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IFC bankrolls wholesale first in Kyrgyz Republic, backs Liquid in Africa

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IFC, part of the World Bank Group, is to loan US$3 million to the Kyrgyz Republic's largest private wholesale broadband operator, its first investment in the country.

The loan will be provided to ElCat LLC, the country's largest private wholesale broadband operator, to increase fibre coverage in underserved areas, enabling mobile and fixed broadband connectivity.

ElCat CEO Ulan Tolubaev, said: "We are confident that expanding the country's telecommunications infrastructure will spur innovation, productivity, efficiency, and transparency across sectors. With IFC's funding, we plan to expand our network, improve affordability and increase access to high-speed internet connectivity for households, businesses, and public sites—schools, health-care centers, and government offices—including locations in remote parts of the country."

Due to its geography and landlocked borders, the Kyrgyz Republic's limited international bandwidth has delayed the adoption of broadband technologies and internet usage, especially in rural areas.

With some estimates pegging the fixed broadband penetration rate at about 19%, access to high‐speed internet remains limited and costly for individuals and businesses. Meanwhile, IFC said average fixed and mobile broadband internet speeds are "well below the global average".

Cassandra Colbert, IFC regional manager, said: "One of IFC's strategic priorities in the Kyrgyz Republic is to advance digital inclusion by improving digital connectivity. This will help boost productivity, create jobs, and increase access to essential services. By providing financing to ElCat, we can help lay the groundwork needed to drive innovation and bring the power of the Internet to more people and businesses in the Kyrgyz Republic."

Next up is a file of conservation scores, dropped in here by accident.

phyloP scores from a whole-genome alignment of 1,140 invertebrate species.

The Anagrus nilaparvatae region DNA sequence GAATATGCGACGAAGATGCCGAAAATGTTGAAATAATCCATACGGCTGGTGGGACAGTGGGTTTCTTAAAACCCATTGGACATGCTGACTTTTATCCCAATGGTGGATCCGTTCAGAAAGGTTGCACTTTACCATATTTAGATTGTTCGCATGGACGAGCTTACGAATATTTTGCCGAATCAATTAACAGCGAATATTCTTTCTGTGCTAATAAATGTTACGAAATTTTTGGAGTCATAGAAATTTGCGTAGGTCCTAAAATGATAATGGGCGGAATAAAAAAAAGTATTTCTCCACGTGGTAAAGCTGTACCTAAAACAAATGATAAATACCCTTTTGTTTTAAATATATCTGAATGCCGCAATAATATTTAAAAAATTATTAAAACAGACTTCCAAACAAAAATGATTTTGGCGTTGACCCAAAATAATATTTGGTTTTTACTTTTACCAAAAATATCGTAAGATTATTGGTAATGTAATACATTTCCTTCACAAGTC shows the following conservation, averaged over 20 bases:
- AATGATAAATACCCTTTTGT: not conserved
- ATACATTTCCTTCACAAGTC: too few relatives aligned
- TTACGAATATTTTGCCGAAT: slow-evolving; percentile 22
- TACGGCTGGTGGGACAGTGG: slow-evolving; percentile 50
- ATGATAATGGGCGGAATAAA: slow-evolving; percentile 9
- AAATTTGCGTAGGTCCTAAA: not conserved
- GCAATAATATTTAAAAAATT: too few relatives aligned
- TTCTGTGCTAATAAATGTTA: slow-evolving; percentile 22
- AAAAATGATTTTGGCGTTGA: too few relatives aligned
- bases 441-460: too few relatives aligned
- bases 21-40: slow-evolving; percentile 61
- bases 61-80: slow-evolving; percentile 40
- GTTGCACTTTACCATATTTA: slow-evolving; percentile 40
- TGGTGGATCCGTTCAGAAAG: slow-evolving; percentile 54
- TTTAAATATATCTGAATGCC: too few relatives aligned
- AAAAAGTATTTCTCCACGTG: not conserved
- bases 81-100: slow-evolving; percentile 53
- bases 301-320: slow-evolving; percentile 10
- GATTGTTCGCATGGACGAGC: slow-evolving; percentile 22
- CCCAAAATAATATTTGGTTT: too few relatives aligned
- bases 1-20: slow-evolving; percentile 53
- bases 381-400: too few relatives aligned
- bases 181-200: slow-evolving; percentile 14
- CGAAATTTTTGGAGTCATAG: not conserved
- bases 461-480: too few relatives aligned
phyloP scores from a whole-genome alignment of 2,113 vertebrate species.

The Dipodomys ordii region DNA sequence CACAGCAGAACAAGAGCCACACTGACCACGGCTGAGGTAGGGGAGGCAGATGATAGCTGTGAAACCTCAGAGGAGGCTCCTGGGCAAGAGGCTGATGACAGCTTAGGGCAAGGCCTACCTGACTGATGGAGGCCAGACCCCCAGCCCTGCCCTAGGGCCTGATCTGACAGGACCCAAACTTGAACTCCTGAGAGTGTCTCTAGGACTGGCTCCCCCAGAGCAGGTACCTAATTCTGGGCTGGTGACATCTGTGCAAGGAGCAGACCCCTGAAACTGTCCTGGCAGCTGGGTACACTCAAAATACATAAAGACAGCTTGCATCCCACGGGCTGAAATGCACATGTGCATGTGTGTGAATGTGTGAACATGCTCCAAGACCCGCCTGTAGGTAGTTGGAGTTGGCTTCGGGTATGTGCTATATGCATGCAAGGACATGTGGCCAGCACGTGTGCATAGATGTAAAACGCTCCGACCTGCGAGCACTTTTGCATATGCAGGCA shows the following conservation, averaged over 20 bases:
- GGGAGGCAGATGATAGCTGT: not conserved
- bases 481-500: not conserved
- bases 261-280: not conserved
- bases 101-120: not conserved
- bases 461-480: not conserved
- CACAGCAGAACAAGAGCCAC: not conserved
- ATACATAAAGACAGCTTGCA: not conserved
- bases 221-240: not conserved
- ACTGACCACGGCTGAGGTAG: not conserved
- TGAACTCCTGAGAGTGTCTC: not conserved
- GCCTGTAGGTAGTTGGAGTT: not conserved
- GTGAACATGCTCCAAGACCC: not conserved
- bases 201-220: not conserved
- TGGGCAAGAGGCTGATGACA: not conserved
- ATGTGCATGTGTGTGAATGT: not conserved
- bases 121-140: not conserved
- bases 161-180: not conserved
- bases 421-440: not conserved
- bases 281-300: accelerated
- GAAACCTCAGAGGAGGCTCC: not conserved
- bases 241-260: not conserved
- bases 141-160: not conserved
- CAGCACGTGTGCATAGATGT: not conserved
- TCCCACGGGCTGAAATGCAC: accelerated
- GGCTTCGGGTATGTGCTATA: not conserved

Meanwhile in Africa, last week Liquid Telecom said it would seek US$820 million in a bond and term loan financing package. After the bonds were issued on Thursday, the transaction closed on $840 million, comprising a $620 million bond and a $220 million equivalent South African Rand term loan.

Over the weekend, IFC said it "played an anchor role", subscribing to 16% of the bond, equivalent to $100 million, which was listed on Euronext Dublin, Ireland's main stock exchange, on February 25.

Stephanie von Friedeburg, Interim MD and EVP, and chief operating officer of IFC, said: "Our best chance at ensuring much-needed internet access for everyone in Africa, from large corporates and small businesses to individuals, is to invest in digital infrastructure. Our investment in the Liquid Telecom bond will help the company free up capital to further expand broadband access across Africa, laying a solid foundation for a faster, more resilient recovery."

Liquid's group CEO Nic Rudnick added: "We are delighted that IFC has taken a significant anchor position in our new bond. In the countries in which we operate there are great opportunities to address under developed telecommunications and Internet access, as well as to accelerate the adoption of digital and Cloud-based services."

He added: "Our refinance enables us to continue to invest in the African digital eco-system including driving penetration of digital and Cloud-based services to businesses who may not previously have had the resources to benefit from them, helping to bridge the connectivity divide, which is more crucial than ever in our current circumstances."

IFC estimated that Africa's digital economy will be worth $180 billion by 2025.

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